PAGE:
You’ve produced the Maori Fishing Calendar for many years. How do you predict the conditions?
The moon’s position in the sky determines whether you’ll have success on the water. The best time to go fishing is on the full moon, and the worst is either side of full or new moons. It’s all to do with the current. The stronger the current, the less likely you’ll hook a fish, as they’re hiding. You’ll have more chance catching something when you’re fishing at what I call ‘bite time’: when the moon is at a 2 o'clock position in the sky.
What environmental factors indicate good fishing?
Fish can sense a storm rolling in. They come out in large numbers to feed beforehand, so if you go out on the water about six hours before it hits, you’re likely to fill your boat. Look at what sea birds are doing. Gannets can see 20m below the surface. If they’re circling and diving, it means they’re feeding. Sooty shearwaters pick up on vibrations and will head to a work up. If you see a flock heading west, make sure you’ve got plenty of fuel and follow them. White-fronted terns eat small bait fish. If you see them bouncing on the water’s surface, it often means kahawai are around. Look for shags if you like to fish from the shore. If there are a dozen on the rocks, that’s the spot to be. Shags eat sprats and piper, and there will likely be bigger fish also feeding on them. Another tip is to look for feathers on the water; that indicates a work up and fish are likely to be there.
Where does your knowledge come from?
From more than 50 years of fishing. Nobody’s ever taught me. I read Elsdon Best’s book, Fishing Methods and Devices of the Maori and kept a diary, recording and establishing patterns. One of my earliest memories is buying a piper net at 12 years old, carrying the bait fish in a sugar sack and biking to Auckland Zoo where I’d sell it as animal food. In 1968 a friend suggested I write a fishing column for Auckland’s 8 O’Clock newspaper. I’ve since written eight books, made 20 videos and DVDs, and established Camp Hohepa, teaching children the art of fishing.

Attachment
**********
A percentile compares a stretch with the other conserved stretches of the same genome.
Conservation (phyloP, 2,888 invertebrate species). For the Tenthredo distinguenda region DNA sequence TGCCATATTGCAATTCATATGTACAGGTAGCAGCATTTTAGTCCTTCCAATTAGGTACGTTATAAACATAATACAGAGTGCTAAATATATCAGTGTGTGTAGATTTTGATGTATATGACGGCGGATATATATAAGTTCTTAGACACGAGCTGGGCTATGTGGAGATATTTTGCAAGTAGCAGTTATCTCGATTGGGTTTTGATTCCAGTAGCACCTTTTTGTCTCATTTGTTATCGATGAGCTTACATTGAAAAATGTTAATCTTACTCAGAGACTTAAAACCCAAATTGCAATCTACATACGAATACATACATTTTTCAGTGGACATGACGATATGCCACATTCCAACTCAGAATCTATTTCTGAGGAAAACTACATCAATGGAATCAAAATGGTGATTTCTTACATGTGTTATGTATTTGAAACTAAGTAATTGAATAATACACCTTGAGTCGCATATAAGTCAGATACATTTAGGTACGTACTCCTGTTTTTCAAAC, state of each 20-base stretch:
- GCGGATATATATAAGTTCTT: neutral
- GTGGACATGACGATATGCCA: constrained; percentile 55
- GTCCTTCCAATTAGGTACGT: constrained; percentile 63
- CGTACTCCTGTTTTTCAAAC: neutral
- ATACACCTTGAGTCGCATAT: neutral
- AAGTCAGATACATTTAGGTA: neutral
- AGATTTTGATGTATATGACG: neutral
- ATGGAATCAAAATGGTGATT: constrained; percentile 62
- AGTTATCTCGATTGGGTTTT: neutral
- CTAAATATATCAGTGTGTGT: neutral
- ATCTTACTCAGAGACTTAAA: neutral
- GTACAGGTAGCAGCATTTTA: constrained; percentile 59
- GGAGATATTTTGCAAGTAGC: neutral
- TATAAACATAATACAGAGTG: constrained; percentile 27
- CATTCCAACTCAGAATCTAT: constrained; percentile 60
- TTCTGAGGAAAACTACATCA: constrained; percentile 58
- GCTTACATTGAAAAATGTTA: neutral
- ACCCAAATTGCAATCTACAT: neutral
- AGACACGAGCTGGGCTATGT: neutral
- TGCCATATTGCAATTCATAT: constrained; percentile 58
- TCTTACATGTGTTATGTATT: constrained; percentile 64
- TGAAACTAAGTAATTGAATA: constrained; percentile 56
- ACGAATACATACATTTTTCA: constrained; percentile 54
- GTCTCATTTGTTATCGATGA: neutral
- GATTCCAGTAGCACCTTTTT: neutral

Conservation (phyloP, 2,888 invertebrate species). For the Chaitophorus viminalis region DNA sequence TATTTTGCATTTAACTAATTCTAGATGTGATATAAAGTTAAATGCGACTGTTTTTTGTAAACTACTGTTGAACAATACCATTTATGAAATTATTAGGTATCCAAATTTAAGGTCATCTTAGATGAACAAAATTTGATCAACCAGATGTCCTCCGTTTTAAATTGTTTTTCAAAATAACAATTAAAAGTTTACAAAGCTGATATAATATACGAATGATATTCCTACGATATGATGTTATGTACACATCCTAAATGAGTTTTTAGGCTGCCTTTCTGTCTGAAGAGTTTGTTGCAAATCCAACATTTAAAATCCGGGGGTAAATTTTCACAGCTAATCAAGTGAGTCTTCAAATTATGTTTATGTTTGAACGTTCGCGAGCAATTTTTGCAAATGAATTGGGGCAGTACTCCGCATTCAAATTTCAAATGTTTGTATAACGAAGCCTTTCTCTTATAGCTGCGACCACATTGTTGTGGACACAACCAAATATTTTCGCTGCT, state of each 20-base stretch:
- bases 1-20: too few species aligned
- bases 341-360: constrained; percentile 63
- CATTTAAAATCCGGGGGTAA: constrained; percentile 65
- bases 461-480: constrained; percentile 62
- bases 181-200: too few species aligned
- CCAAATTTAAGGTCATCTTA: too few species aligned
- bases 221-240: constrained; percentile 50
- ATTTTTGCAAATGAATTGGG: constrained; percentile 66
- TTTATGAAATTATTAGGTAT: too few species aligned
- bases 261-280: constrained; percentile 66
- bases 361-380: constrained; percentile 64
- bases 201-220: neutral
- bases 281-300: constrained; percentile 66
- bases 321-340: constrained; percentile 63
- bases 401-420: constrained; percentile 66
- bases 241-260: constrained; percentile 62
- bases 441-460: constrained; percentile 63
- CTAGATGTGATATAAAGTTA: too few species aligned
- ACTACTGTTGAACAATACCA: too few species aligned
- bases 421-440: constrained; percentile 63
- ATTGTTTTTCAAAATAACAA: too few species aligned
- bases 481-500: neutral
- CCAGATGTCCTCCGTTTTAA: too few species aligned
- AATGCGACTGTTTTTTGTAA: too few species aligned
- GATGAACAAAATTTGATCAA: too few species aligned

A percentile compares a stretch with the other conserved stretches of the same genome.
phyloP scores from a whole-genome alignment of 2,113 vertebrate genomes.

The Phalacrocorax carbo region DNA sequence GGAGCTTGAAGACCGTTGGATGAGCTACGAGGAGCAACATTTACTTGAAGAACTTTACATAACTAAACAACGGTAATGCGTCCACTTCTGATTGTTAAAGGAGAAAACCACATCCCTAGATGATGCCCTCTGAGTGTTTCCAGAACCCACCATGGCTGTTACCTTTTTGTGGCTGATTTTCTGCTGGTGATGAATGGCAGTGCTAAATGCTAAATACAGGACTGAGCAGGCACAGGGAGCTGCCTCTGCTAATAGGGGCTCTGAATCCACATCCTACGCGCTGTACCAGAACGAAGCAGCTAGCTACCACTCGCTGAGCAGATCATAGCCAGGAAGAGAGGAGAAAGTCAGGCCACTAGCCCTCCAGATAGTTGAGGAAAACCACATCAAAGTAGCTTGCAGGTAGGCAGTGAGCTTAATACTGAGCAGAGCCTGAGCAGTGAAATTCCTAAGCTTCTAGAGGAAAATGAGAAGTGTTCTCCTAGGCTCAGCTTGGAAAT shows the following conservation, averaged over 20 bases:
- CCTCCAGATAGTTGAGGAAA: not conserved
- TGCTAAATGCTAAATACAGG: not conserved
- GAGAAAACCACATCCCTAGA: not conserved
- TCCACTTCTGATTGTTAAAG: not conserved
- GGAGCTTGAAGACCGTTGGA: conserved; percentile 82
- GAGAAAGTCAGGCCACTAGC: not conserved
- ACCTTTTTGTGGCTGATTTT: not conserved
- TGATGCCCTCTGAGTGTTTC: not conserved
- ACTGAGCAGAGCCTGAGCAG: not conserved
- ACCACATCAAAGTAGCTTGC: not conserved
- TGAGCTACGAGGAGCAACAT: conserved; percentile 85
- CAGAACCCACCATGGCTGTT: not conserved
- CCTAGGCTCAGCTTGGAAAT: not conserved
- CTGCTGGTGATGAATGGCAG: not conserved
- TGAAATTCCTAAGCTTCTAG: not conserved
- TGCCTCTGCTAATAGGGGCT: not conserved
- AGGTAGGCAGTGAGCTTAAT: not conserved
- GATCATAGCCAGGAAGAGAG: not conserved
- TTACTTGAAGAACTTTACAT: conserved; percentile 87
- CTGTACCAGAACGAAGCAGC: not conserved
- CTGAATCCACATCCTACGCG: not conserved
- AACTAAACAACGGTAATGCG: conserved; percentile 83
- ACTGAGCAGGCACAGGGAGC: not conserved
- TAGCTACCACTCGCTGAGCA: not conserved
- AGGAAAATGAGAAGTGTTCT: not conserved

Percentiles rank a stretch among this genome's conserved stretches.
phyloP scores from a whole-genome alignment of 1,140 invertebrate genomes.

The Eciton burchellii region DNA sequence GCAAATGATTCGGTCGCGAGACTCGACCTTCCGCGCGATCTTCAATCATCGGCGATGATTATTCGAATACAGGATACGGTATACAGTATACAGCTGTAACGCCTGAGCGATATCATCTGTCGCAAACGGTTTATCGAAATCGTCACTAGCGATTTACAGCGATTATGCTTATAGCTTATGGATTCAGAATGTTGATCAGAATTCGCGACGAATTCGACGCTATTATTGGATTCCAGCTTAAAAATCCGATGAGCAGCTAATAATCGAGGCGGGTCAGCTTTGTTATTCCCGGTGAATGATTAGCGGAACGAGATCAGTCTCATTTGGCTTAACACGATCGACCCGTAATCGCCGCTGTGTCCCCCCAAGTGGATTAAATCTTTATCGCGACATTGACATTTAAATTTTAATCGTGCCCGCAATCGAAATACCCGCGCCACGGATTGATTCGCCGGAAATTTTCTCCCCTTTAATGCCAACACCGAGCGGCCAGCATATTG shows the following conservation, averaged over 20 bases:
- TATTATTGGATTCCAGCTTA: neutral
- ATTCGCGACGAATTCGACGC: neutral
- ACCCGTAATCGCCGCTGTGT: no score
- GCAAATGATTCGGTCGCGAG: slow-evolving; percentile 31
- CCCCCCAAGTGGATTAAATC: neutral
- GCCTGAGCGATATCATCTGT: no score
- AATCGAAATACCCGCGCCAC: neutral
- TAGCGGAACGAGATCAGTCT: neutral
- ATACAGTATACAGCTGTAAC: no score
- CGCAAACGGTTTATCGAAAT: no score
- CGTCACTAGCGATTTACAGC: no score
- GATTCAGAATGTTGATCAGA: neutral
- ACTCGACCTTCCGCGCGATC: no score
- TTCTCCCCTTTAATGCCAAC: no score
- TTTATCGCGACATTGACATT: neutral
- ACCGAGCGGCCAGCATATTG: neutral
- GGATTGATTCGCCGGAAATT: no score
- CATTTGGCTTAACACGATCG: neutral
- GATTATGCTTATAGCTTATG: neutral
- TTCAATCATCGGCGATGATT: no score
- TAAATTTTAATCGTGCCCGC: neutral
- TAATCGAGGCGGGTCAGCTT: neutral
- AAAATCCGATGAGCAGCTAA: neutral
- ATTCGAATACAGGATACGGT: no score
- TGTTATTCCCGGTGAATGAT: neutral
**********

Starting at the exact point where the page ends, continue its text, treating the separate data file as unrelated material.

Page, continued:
What are your tips for landing a catch this summer?
I’d tell the children at Camp Hohepa that fish are put off by a bad attitude. The first camp rule was “eyebrows up.” Fish pick up on anger and grumpiness and they’ll stay away from you. The perfect example of this is when you’ve had a rubbish day on the water, having not caught a single fish, and then you’ll pop your rod in the holder, grab the thermos for a cuppa, and breathe a sigh of relaxation. Suddenly, you’ll get bites.
How do you predict this summer’s fishing to be?
Christmas Day will likely be the best day to go fishing; not many others will be on the water. Come Boxing Day, every man and his dog will probably be out, right up until mid-January. With jet skis and water skiers, it’s going to be noisy on the water and fish will be spooked. The answer
to this: go night fishing, or head to quieter places. You may have better luck fishing off the rocks
than by boat.
The theme for this issue is enjoying summer at ease. What’s your advice for easy fishing?
Fish off a wharf, rocks or beach near the bach or camping ground where you’re staying. Buy a small bait catcher or net, and use fresh fish as bait. If you’re buying it, I’d suggest piper or yellowtail.
Reported by Monica Tischler for our AA Directions Spring 2020 issue